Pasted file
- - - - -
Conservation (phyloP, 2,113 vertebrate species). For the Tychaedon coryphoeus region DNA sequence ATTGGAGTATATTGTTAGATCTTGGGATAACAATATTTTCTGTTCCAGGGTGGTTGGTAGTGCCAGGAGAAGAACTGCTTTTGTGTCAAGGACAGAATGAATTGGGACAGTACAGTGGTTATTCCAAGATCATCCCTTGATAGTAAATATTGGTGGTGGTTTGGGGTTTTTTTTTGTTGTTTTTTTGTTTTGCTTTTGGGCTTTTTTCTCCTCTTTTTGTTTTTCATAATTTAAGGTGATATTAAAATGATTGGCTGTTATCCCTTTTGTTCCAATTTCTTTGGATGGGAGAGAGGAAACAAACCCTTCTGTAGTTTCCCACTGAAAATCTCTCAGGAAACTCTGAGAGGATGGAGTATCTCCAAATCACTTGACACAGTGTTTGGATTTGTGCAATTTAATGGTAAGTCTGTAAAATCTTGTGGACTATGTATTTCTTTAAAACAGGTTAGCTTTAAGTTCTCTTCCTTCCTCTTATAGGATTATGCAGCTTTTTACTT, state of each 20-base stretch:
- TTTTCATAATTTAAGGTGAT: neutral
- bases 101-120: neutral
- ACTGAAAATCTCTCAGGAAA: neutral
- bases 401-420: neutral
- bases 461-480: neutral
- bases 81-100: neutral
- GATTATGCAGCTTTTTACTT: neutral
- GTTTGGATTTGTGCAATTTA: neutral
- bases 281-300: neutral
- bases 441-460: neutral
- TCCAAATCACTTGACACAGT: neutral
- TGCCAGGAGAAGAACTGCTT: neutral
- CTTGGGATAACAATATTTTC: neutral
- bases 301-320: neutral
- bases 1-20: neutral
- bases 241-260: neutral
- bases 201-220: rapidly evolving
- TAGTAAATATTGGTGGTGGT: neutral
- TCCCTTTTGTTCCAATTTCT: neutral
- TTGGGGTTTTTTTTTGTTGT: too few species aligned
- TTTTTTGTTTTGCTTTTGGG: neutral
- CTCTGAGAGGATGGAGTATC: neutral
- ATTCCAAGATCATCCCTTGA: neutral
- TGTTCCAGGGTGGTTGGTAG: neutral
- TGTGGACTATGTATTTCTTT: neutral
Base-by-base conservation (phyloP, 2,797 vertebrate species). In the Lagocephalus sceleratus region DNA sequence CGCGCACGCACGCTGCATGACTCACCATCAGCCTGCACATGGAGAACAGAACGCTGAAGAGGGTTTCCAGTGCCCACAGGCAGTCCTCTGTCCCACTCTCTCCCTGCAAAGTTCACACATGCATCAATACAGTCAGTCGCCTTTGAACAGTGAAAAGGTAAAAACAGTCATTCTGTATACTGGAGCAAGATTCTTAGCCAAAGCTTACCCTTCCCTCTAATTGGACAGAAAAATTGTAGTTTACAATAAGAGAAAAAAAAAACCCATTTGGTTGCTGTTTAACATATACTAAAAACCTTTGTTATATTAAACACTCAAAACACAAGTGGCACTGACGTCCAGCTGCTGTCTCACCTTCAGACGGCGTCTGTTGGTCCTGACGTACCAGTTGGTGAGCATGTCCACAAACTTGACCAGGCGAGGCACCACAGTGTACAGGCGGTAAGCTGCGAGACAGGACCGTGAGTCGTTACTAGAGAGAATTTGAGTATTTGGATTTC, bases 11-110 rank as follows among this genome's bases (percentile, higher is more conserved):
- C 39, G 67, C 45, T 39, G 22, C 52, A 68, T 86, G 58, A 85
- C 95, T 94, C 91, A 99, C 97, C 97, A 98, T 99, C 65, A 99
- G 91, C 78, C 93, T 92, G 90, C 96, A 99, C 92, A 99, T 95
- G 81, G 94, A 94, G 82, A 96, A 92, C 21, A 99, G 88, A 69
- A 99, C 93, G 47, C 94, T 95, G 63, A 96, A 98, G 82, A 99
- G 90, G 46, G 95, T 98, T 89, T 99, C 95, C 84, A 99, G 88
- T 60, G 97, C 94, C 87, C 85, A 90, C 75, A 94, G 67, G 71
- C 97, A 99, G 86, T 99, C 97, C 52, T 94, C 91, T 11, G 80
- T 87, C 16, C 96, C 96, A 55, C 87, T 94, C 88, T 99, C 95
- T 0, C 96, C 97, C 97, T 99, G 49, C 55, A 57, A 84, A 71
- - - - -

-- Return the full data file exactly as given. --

Conservation (phyloP, 2,113 vertebrate species). For the Tychaedon coryphoeus region DNA sequence ATTGGAGTATATTGTTAGATCTTGGGATAACAATATTTTCTGTTCCAGGGTGGTTGGTAGTGCCAGGAGAAGAACTGCTTTTGTGTCAAGGACAGAATGAATTGGGACAGTACAGTGGTTATTCCAAGATCATCCCTTGATAGTAAATATTGGTGGTGGTTTGGGGTTTTTTTTTGTTGTTTTTTTGTTTTGCTTTTGGGCTTTTTTCTCCTCTTTTTGTTTTTCATAATTTAAGGTGATATTAAAATGATTGGCTGTTATCCCTTTTGTTCCAATTTCTTTGGATGGGAGAGAGGAAACAAACCCTTCTGTAGTTTCCCACTGAAAATCTCTCAGGAAACTCTGAGAGGATGGAGTATCTCCAAATCACTTGACACAGTGTTTGGATTTGTGCAATTTAATGGTAAGTCTGTAAAATCTTGTGGACTATGTATTTCTTTAAAACAGGTTAGCTTTAAGTTCTCTTCCTTCCTCTTATAGGATTATGCAGCTTTTTACTT, state of each 20-base stretch:
- TTTTCATAATTTAAGGTGAT: neutral
- bases 101-120: neutral
- ACTGAAAATCTCTCAGGAAA: neutral
- bases 401-420: neutral
- bases 461-480: neutral
- bases 81-100: neutral
- GATTATGCAGCTTTTTACTT: neutral
- GTTTGGATTTGTGCAATTTA: neutral
- bases 281-300: neutral
- bases 441-460: neutral
- TCCAAATCACTTGACACAGT: neutral
- TGCCAGGAGAAGAACTGCTT: neutral
- CTTGGGATAACAATATTTTC: neutral
- bases 301-320: neutral
- bases 1-20: neutral
- bases 241-260: neutral
- bases 201-220: rapidly evolving
- TAGTAAATATTGGTGGTGGT: neutral
- TCCCTTTTGTTCCAATTTCT: neutral
- TTGGGGTTTTTTTTTGTTGT: too few species aligned
- TTTTTTGTTTTGCTTTTGGG: neutral
- CTCTGAGAGGATGGAGTATC: neutral
- ATTCCAAGATCATCCCTTGA: neutral
- TGTTCCAGGGTGGTTGGTAG: neutral
- TGTGGACTATGTATTTCTTT: neutral
Base-by-base conservation (phyloP, 2,797 vertebrate species). In the Lagocephalus sceleratus region DNA sequence CGCGCACGCACGCTGCATGACTCACCATCAGCCTGCACATGGAGAACAGAACGCTGAAGAGGGTTTCCAGTGCCCACAGGCAGTCCTCTGTCCCACTCTCTCCCTGCAAAGTTCACACATGCATCAATACAGTCAGTCGCCTTTGAACAGTGAAAAGGTAAAAACAGTCATTCTGTATACTGGAGCAAGATTCTTAGCCAAAGCTTACCCTTCCCTCTAATTGGACAGAAAAATTGTAGTTTACAATAAGAGAAAAAAAAAACCCATTTGGTTGCTGTTTAACATATACTAAAAACCTTTGTTATATTAAACACTCAAAACACAAGTGGCACTGACGTCCAGCTGCTGTCTCACCTTCAGACGGCGTCTGTTGGTCCTGACGTACCAGTTGGTGAGCATGTCCACAAACTTGACCAGGCGAGGCACCACAGTGTACAGGCGGTAAGCTGCGAGACAGGACCGTGAGTCGTTACTAGAGAGAATTTGAGTATTTGGATTTC, bases 11-110 rank as follows among this genome's bases (percentile, higher is more conserved):
- C 39, G 67, C 45, T 39, G 22, C 52, A 68, T 86, G 58, A 85
- C 95, T 94, C 91, A 99, C 97, C 97, A 98, T 99, C 65, A 99
- G 91, C 78, C 93, T 92, G 90, C 96, A 99, C 92, A 99, T 95
- G 81, G 94, A 94, G 82, A 96, A 92, C 21, A 99, G 88, A 69
- A 99, C 93, G 47, C 94, T 95, G 63, A 96, A 98, G 82, A 99
- G 90, G 46, G 95, T 98, T 89, T 99, C 95, C 84, A 99, G 88
- T 60, G 97, C 94, C 87, C 85, A 90, C 75, A 94, G 67, G 71
- C 97, A 99, G 86, T 99, C 97, C 52, T 94, C 91, T 11, G 80
- T 87, C 16, C 96, C 96, A 55, C 87, T 94, C 88, T 99, C 95
- T 0, C 96, C 97, C 97, T 99, G 49, C 55, A 57, A 84, A 71